Friday, 25 May 2012

Evacuees (Haworth 1940s weekend)

It's well known that during WWII some 2 million children were evacuated in a very short time from London and other major cities to lodge with families in more rural parts of Britain, considered to be 'safer' from enemy attack. On arrival in rural villages they were simply lined up and billeting officers invited potential hosts to take their pick! Many brothers, sisters and friends were separated.
The children of Haworth re-enacted this at the weekend, arriving at Haworth station by steam train and being bussed (on a vintage coach) up to the village to be collected by the villagers.  They all had their gas masks in little cardboard boxes, a small bag of clothes and possessions and a label with a number.  
All rather charming in the 21st century but in reality in the 1940s, it was for many evacuees an unhappy and frightening period in their lives - and a time of desperate anxiety for their parents left behind in the cities.

13 comments:

  1. That's an interesting effect, jennyfreckles. What is it?

    My grandparents took in evacuees during the war and, at one time had 21 people staying.

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    1. It's just a fancy border that I downloaded from one of those free CDs you get with Digital Photo mag. They're easy enough to use and give some good effects. 21 people! I hope they had a big house.

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  2. That makes me think that parents in Germany tried to send their children to relatives to the rural parts of the country too, because the cities were so heavily bombed by the allies, unfortunately not everybody had relatives on the country side. In fact I was only born so that my mother could move to her parents living deep in the country in a little town, because only pregnant women were allowed to leave the big cities, because the others had to do the men's work they had all been made soldiers for this crazy guy who wanted to conquer the world. So much sorrow for everybody involved on whatever side. For me it was luck, because I could live with my grandparents until I was 5 while my parents had to go back to Frankfurt until 1945. I was born in 1943. I only remember the aftermath of the occupation, luckily by Americans and not by Russians !

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    1. Yes, no-one was a winner in the two World Wars, that's for sure. I'm glad we all seem to be friends now, though I sometimes think it's fragile.

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  3. I can imagine how frightened the children were, to be handed off to strangers and even separated from the last familiar faces they'd seen. And to be lined up and selected, like choosing sides for a children's game, or worse, like a slave market. I do hope they found loving hosts in the homes they went to.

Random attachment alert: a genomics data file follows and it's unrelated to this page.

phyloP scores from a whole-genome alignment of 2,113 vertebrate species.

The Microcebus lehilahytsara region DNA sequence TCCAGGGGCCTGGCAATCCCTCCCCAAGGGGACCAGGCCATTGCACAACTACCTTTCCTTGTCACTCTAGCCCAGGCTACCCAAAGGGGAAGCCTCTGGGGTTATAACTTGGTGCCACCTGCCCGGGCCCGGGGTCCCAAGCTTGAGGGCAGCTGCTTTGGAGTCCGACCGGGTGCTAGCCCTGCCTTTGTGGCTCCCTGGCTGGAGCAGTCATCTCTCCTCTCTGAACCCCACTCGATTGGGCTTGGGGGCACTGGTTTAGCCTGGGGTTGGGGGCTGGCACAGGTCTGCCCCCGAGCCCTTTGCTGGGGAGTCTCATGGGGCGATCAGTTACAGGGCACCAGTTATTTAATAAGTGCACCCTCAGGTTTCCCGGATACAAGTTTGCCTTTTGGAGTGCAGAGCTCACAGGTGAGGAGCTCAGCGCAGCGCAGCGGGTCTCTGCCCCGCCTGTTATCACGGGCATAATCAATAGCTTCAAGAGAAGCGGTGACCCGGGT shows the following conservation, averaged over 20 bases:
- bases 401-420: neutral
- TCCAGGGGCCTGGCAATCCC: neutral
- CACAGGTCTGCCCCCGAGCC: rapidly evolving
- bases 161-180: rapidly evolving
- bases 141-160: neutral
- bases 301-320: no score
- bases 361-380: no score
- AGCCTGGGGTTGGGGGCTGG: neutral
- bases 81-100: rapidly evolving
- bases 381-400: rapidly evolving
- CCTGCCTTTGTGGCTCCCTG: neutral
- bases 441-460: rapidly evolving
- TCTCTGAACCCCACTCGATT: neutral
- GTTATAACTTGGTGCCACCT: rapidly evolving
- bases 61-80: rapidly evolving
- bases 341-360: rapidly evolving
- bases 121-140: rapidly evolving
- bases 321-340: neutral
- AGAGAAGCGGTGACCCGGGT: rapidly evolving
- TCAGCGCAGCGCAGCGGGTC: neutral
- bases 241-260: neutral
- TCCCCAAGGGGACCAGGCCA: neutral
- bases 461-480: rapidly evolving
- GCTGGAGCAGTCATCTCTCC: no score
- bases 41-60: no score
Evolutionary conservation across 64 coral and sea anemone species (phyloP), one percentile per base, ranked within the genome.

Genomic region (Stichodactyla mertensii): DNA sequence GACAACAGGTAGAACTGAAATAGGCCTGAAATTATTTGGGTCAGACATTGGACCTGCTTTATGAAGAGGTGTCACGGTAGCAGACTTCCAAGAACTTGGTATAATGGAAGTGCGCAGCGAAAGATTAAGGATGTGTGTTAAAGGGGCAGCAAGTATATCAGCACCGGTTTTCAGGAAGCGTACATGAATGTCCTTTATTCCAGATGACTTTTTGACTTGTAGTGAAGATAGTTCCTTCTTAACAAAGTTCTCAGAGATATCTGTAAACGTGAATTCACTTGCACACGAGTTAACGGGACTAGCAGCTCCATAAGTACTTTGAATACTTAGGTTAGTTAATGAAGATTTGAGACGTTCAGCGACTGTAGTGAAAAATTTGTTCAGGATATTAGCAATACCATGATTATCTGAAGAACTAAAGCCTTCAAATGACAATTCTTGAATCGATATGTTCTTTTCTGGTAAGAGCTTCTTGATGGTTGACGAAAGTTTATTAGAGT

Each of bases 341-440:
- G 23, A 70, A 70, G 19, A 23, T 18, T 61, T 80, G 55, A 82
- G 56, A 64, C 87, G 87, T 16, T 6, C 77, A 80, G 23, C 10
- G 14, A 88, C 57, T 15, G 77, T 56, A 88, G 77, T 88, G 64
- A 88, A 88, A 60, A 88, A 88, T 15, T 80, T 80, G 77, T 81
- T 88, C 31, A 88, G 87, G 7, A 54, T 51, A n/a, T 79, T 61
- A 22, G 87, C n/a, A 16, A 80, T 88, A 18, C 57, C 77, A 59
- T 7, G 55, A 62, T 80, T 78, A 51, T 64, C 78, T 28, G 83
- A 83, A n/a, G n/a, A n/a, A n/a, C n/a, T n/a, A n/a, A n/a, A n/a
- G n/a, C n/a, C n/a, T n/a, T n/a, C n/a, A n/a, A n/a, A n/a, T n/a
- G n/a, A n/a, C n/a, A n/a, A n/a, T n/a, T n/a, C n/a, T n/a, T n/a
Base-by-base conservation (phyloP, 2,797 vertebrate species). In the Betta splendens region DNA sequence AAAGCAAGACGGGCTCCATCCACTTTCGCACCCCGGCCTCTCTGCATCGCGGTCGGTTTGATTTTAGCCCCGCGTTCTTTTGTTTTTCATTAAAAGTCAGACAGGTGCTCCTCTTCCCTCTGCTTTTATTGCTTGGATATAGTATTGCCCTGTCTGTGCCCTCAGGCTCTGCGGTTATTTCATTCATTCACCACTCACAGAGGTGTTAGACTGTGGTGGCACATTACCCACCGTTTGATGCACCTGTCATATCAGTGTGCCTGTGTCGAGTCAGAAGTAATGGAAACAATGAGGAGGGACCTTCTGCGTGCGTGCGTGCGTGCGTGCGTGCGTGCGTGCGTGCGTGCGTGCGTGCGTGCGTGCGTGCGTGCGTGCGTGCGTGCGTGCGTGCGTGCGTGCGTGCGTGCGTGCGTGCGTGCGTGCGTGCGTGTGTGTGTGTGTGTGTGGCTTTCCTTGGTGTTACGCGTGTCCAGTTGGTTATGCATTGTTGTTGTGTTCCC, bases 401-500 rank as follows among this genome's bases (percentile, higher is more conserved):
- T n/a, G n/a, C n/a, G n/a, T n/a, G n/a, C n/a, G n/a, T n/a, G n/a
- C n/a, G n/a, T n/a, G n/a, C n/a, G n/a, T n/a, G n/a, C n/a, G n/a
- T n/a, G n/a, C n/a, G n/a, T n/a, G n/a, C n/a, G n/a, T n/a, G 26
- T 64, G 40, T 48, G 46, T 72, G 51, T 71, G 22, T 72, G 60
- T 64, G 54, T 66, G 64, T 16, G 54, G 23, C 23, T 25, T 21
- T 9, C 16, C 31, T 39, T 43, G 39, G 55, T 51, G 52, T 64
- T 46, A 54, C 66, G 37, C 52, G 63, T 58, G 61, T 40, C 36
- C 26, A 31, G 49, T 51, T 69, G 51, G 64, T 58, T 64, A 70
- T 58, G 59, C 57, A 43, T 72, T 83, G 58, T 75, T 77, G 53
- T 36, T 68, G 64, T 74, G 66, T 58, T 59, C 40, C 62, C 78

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    1. Some obviously did, but I think not everyone was well-treated.

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  4. Drastic measures in times of war I guess, let's hope we never have to go through anything like that again. I can't get over how authentic the costumes have been for this event in Haworth it's been a brilliant series of images Jenny, I've really enjoyed them.

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    1. Thanks, it's nice to share such a fun event.

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  5. I can't imagine what those parents and kids had to live during the war!It's a good thing to remember it , especially in such a funny way. I liked the guys in your yesterday's post too!

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  6. For both children and parents, it would be a very frightening time. Good though that some children made firm friends in the places to which they were evacuated and continued to visit right through adulthood :)

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  7. Terrific bunch of photos, jennyfreckles. The towns in your area are really proud of their history. OR, they look for ANY excuse to have a party.

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  8. I wasn't scared at all. I was lucky- went to Grandma's in Clayworth! It was a lot of fun!

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